BUTLER ". SHAFEB.
SHAFER et al.
(Circuit Court, D. Oregon. April 2, 1895.)
A bill for possession of lands claimed under the homestead laws, and for an injunction against interference by defendants, alleged that, at the time of complainant's entry, defendants were in actual possession, claiming the right to purchase the land from the United States under Act Sept 29, 1890, providing for the forfeiture of lands granted the Northern Pacific Railroad Company, but that those in possession under "deed, written contract, or license from" the corporation, executed prior to January 1, 1888, or who had entered such land with bona fide intent to secure title from the corporation, should be entitled to purchase it from the United States, and that defendants were not within the description of those entitled to purchase under said act, but nevertheless threatened to prevent complainant, by force, from entering on his homestead and complying with the homestead laws. Held, that no federal question was presented, so as to give the court jurisdiction, as the decision did not depend on the construction of a law of the United States, but upon a question of fact.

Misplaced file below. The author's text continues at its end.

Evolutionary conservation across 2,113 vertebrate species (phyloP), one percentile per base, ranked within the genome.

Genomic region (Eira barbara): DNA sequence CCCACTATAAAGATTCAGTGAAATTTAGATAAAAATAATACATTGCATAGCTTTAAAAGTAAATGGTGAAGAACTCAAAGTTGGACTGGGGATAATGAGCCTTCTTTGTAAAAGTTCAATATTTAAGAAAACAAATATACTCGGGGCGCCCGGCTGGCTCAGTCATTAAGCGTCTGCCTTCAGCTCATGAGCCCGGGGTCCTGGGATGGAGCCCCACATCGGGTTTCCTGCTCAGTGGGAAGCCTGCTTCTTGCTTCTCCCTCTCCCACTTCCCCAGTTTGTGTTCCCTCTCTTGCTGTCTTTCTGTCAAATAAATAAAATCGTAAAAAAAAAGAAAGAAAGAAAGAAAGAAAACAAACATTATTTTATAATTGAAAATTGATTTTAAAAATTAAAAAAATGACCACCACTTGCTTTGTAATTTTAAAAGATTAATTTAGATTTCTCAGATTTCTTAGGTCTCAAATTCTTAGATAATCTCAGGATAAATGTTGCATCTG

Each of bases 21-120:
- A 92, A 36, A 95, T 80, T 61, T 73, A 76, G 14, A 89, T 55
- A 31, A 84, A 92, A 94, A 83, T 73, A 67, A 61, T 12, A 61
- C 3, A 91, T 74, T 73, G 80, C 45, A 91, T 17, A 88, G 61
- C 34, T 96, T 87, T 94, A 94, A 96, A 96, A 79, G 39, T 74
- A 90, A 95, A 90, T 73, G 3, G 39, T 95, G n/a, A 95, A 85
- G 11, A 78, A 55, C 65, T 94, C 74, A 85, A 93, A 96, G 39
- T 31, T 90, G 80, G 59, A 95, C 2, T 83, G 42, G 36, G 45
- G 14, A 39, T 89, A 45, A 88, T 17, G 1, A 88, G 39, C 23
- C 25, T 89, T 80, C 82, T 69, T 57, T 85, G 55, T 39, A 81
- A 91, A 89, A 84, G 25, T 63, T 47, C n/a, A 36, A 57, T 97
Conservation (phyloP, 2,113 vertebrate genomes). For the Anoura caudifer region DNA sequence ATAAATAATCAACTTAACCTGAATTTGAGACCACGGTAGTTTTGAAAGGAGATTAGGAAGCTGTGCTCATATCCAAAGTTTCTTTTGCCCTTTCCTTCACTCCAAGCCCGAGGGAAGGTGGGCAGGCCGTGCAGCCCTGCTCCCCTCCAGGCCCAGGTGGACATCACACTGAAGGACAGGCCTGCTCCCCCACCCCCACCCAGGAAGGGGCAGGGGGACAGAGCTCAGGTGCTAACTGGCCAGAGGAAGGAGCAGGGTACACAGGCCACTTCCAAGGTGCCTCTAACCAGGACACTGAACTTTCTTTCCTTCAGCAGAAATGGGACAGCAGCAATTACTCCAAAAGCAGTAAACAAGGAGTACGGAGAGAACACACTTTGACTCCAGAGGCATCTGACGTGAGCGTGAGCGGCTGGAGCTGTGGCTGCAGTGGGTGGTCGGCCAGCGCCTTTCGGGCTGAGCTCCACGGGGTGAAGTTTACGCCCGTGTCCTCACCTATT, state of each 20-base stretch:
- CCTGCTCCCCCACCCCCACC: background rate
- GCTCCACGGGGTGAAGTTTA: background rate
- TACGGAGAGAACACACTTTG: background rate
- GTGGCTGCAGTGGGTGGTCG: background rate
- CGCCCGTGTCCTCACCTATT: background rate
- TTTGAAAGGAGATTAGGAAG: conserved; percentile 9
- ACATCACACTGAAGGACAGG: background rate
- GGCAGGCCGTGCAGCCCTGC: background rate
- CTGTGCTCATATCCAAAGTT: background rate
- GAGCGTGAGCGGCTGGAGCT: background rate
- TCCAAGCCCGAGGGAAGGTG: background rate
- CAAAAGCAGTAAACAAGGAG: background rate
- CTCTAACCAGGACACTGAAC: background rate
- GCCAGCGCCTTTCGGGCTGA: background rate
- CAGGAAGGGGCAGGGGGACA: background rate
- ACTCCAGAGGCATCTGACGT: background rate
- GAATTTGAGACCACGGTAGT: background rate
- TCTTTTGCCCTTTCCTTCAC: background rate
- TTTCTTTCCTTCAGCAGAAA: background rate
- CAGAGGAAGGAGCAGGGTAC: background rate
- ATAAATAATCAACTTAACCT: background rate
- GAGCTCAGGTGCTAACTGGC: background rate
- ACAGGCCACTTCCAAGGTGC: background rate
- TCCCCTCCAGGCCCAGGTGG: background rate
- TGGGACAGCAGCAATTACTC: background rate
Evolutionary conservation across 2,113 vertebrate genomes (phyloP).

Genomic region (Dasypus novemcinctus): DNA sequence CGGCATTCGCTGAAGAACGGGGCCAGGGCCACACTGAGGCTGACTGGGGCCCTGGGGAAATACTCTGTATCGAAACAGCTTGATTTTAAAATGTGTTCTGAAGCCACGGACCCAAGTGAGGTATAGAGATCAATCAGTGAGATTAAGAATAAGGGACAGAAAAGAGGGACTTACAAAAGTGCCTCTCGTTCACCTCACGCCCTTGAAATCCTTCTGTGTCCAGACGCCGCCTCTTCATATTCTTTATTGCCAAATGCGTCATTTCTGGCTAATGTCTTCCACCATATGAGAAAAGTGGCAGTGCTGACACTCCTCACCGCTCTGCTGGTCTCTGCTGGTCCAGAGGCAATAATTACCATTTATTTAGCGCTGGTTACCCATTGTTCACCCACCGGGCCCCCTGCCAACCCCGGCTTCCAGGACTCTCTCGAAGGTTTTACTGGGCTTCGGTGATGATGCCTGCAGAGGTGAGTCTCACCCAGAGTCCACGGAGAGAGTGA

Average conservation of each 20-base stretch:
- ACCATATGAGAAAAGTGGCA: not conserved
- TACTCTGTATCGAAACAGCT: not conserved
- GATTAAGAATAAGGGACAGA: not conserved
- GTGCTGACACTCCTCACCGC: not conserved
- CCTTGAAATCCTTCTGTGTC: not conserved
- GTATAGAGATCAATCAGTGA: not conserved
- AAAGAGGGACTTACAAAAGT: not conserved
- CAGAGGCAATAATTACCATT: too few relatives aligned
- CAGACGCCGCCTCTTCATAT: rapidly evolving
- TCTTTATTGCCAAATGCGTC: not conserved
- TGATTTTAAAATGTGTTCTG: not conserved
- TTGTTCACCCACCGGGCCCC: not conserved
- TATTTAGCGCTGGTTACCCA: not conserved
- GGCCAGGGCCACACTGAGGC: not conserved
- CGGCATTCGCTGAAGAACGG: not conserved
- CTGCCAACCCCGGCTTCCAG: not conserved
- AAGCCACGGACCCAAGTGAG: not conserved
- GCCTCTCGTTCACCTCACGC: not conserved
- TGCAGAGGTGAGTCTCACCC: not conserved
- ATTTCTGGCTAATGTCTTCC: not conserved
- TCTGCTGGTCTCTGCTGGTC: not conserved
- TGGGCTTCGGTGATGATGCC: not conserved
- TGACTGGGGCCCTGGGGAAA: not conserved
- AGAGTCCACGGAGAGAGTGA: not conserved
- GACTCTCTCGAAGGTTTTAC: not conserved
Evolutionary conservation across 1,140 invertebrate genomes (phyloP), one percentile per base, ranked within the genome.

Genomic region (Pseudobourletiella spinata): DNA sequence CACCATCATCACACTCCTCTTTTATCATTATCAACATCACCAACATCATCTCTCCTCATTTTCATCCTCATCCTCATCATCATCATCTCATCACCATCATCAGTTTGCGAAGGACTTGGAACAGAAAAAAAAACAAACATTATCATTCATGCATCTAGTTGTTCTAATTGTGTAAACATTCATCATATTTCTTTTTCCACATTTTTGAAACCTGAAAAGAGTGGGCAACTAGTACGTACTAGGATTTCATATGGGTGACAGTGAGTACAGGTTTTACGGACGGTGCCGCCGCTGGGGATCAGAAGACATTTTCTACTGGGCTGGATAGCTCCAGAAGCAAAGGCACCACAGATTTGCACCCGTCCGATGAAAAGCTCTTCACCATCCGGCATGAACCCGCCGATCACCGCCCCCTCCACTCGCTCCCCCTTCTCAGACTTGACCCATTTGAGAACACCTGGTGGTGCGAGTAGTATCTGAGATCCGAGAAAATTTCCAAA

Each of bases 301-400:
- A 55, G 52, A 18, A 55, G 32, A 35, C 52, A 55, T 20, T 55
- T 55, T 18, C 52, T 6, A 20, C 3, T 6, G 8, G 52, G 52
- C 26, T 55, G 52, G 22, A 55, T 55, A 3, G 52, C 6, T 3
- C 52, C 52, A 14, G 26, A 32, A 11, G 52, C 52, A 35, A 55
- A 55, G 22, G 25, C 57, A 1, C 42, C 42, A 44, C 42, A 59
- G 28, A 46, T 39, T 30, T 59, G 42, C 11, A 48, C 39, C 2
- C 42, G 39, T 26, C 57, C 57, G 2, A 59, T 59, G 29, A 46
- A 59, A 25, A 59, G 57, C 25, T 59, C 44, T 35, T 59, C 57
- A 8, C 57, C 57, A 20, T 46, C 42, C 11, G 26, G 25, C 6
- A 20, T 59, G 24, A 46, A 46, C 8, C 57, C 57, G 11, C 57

Action by one Butler against one Shafer and others for possession of certain homestead land, and for an injunction. Defendants demurred on the ground that no. federal question was involved, and the court was therefore without jurisdiction. R. J. Slater and A. L. Frazer, for complainant. Bailey & BaIleray, for defendants. GILBERT, Circuit Judge. The jurisdiction of this court is invoked on the ground that a federal question is involved in a case where the bill of complaint alleges, in substance, that on January 25, 1892, the complainant, who was qualified to enter land under the homestead laws of the United States, made due entry upon a certain quarter section of land in UmatiUa county, Or., which was then unappropriated public land, and subject to such entry, and that he filed in the proper land office, with the register and receiver, his affidavit as required by law, and paid the lawful fees of sUClh entry, and received from the said officer a receiver's nomestead receipt; that at the time of making such entry the defendants were in the actual possession of the said land, but th1at their possession was and !is without any legal or equitable right; that the defendants claimed to have settled thereon June 2, 1890, with the intent to secure title by purchase from the Northern Pacific Railroad Company, when it should have earned the same by compliance with the terms of the act of congresl'l granting it the said land, and that by reason of such settlement the defendants now claim the right to purchase said land under the act of congress approved September 29,1890; that at the time said act took effect the defendants were not in the possession of said land under any deed, written contract, or license from said railroad company, and they had not, prior to January 1, 1888, settled said lands with a bona fide intent, or any intent, to secure title, and had not, prior to the taking effect 01 the act of September 29, 1890, settled on said land, and that they have not since that date settled or resided thereon, but during all said time, and up to v.67F.no.2-11